Trail Stories with the M1911

There’s something to be said about hunting and fishing. In what other capacity can you walk directly into the woods with no plans, no direction, and zero intention but come back with something? There are few things like it. 

Sometimes things happen that you don’t expect. Whether you’re out on the trail or deep in the woods, you never know what’s waiting around the corner. It could be the greatest fishing opportunity of your life or six hours of completely wasted time. You’ll never know unless you dive in with both feet and give it a shot. 

The Story Behind Aston Mountain 

I live in the Northeastern area of Pennsylvania right outside Scranton. Exceptional fishing and sub-par hunting if anyone is asking my opinion. But, as I said, great fishing here. Plenty of rivers, small creeks, and beautiful backwater ponds to make a bass angler stain his pants. 

There was this one area that I frequented because I preferred to get away from the crowds and fish areas there were, say, less desirable for whatever reason. One of these areas was Aston Mountain. It was about a two-mile walk just to get to the water from the road and there was very little access to the trail unless you had an ATV or something similar. 

But, it’s okay, I was used to it. 

Like any other day, I mount up my gear, grab my tackle box, and holster my .45 ACP as I normally would. I got a concealed carry permit a few years ago so it pretty much goes with me anywhere and it serves as good protection when you’re in the woods alone. If nothing else, it’s enough to scare something off. 

As I’m loading my gear into the back of the truck I had a sudden epiphany and decided to change course. The interesting thing about Aston Mountain is that the water flows from a reservoir and that’s what feeds into the water below. I knew for a fact that there was an area towards the top where I could launch my boat if I wanted to. It was just a small 12-foot jon boat, nothing crazy. If nothing else, I could drop it and push it into the water if need be. 

I decided to hook up the trailer and give it a shot. If I couldn’t find a decent place to hit the water I could always go back and walk to the pond a few miles back but I was pretty determined to give this a try. There are areas where there’s plenty of vegetation and really great opportunities to catch some largemouth bass. I wanted to give it a try. 

Aston Mountain was about a 15-minute drive from my house and the wife knew that I was heading there that Saturday. She had to work. 

I eventually made it there and turned up the winding road until I reached what felt like the top of the world. I was greeted with the very sight that I wanted to see and it was a wide opening where you could tell plenty of people have dropped their boat into the water. 

Heck, I barely even had to push the boat. I was able to back down onto the grass with my Ford Ranger and slide the boat right in, anchor up, and park the truck a couple of hundred feet from the spot. It couldn’t have gone much better than that.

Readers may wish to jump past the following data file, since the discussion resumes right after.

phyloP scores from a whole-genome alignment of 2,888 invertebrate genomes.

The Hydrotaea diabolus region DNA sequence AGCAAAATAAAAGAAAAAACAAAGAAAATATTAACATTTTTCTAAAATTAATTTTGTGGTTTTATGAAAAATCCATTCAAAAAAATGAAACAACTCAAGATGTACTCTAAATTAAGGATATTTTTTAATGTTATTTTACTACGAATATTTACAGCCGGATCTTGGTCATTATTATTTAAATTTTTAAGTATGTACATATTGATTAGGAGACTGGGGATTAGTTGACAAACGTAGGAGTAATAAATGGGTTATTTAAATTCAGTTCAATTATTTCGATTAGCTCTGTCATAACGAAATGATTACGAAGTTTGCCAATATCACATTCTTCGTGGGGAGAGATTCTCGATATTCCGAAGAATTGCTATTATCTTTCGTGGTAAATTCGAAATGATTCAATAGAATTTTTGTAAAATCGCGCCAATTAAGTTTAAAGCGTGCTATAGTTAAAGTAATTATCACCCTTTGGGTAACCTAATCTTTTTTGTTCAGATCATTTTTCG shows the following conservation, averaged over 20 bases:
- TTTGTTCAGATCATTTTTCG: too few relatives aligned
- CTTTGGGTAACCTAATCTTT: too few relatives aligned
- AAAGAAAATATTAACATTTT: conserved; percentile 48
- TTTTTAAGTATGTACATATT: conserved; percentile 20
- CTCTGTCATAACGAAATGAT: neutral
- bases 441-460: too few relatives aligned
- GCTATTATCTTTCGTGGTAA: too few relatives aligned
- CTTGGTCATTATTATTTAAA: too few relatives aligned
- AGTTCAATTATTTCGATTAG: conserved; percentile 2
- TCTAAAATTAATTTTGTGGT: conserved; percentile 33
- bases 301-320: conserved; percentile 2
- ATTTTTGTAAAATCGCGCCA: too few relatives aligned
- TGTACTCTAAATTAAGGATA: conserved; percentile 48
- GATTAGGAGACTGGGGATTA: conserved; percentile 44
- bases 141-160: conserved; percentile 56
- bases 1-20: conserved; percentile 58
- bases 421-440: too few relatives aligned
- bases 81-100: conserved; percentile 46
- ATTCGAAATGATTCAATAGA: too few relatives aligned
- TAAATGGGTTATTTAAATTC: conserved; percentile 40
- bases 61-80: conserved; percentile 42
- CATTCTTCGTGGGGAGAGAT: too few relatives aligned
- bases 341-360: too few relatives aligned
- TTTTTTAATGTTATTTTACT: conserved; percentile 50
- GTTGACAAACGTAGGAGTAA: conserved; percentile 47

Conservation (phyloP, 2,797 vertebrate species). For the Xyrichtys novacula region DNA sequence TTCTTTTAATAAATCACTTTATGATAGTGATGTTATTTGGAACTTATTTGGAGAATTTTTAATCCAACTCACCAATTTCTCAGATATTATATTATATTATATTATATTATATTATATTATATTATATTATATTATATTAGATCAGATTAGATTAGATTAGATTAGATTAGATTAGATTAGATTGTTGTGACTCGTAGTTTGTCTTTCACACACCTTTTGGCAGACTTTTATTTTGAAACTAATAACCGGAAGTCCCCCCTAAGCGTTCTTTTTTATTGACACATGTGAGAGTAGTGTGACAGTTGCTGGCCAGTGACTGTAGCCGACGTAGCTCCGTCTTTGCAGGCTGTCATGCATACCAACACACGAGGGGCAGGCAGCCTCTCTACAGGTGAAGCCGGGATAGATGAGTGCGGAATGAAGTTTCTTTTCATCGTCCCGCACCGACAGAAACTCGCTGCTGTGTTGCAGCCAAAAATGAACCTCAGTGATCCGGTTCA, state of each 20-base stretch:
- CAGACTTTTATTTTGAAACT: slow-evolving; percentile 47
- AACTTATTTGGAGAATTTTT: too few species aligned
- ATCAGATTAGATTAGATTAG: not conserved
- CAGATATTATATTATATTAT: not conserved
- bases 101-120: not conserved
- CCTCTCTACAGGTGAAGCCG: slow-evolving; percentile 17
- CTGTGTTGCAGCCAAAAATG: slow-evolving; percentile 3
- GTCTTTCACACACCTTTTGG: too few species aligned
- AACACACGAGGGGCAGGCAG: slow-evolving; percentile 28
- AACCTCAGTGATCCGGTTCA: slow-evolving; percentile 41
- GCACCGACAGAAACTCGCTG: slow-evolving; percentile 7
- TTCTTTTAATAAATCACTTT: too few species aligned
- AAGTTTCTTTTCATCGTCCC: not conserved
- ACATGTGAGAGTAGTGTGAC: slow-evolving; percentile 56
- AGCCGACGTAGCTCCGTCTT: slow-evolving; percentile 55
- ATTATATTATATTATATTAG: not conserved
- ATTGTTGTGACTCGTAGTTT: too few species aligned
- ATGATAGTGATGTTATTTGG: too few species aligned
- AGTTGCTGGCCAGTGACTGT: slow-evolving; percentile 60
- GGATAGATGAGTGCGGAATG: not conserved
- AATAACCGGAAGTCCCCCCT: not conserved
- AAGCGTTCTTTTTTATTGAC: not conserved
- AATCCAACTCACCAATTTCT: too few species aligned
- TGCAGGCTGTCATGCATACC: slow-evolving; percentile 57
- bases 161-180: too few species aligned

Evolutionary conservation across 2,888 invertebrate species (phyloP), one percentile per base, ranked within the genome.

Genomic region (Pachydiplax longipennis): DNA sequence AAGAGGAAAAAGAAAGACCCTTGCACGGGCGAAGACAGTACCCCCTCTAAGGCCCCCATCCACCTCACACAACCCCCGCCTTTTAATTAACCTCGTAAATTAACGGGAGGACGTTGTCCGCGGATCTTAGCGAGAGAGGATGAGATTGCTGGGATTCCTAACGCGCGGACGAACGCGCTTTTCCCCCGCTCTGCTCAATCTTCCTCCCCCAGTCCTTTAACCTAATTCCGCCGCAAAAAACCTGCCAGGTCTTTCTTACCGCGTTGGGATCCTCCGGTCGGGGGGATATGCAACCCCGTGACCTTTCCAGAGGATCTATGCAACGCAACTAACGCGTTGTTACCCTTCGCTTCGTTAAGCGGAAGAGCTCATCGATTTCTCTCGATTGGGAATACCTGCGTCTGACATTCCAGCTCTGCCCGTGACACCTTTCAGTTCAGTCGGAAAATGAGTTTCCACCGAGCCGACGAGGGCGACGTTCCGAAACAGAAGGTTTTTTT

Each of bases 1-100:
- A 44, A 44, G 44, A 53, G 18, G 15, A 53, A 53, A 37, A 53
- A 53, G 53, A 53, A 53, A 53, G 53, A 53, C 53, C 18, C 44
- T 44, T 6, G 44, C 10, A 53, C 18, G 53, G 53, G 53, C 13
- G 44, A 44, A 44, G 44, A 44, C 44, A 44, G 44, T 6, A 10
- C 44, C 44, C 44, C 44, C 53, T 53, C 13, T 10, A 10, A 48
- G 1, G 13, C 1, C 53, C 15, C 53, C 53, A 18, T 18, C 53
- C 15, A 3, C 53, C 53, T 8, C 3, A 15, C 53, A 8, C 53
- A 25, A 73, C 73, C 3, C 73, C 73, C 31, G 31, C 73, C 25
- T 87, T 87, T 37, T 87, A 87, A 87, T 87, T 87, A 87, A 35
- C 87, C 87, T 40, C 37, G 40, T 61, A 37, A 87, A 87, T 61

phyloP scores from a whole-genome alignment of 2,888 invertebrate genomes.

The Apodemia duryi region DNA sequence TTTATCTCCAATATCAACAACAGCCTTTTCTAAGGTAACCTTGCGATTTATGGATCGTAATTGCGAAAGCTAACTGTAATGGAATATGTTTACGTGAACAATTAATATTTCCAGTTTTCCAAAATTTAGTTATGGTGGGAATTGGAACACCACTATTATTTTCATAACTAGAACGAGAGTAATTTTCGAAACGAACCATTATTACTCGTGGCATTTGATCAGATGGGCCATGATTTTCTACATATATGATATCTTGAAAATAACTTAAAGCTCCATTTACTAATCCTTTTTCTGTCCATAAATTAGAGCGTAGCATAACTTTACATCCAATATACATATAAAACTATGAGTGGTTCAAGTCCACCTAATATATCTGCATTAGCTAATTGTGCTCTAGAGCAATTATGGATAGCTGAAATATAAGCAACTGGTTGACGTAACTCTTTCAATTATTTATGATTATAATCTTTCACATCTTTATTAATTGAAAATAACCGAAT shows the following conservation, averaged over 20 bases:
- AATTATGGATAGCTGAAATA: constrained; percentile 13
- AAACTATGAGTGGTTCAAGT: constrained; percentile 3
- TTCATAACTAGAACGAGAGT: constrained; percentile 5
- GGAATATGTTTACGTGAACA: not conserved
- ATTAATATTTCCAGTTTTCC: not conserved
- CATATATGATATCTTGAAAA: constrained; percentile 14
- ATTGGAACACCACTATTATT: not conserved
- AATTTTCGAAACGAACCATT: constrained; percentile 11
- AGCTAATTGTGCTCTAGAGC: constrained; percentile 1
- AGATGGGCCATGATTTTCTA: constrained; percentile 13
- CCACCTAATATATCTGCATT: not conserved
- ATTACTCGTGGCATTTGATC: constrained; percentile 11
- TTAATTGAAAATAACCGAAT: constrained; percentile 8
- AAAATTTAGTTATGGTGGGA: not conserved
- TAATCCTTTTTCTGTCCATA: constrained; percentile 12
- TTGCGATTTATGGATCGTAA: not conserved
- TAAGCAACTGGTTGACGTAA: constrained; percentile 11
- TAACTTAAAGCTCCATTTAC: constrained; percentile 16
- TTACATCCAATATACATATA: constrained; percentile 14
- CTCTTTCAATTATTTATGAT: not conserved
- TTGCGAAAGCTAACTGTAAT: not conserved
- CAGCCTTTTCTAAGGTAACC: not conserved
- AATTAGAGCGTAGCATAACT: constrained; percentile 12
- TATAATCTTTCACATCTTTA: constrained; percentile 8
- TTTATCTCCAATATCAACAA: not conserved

On The Water 

If I could paint a picture of how perfect this setup was, I would. The pond couldn’t have been larger than 2-3 acres with a beautiful river feeding right off of it, just barely deep enough to get a kayak on it. Earlier in the season, I bought a portable fish finder because I was storing my boat outside and didn’t have a cover for it yet so I didn’t want anything too permanent. It sure as hell came in handy though in this unfamiliar lake. 

I spent the latter half of the morning bringing in mostly panfish, sunnies, bluegill, and the occasional annoying pickerel. No bass. 

I knew if I traveled southbound towards the river I would be able to find something. Bass like running water because it brings a lot of nutrients and vitamins from the algae. 

Unfortunately the current picked up pretty heavy as I got towards the inlet and I was forced down the river in the boat. It was barely deep enough for a kayak so the boat got pretty beat up and the small trolling motor I had wasn’t enough to get me past the current. I was marooned so to speak. 

A Close Encounter 

Bears are a pretty real problem in NEPA for bass anglers because we like to do stupid shit like this and experiment in unfamiliar territory alone. I was able to drag my boat up onto the shore but knew that I was out of luck because a sharp rock put a bullet-sized hole in it. I had to get out of here, get back home, and come back with my patching kit. I never said I was smart. You know, like someone who keeps the kit in their truck? 

I made it back to the original trail only to be greeted by a nice big bear cookie. To say I proceeded with my hand ready would be an understatement. It was late summer when I knew that bears are nesting their cubs so if there’s one out and about, I know I must be close. 

About a mile up the trail, I see a mama brown bear and two cubs down near the river. My heart is pounding like a bass drum because I know how aggressive they can be at this time of year. I upholster my .45 and proceed with caution. They spotted me but crossed the river slowly, thank God it was shallow. 

Up until this point I’ve only heard of stories like this. The kind of story where everything that could go wrong does until the moment when things go right. It was a beautiful sight seeing the bears bathe in the river. I only wish I could’ve enjoyed it for longer but I was too worried about the stupid boat. 

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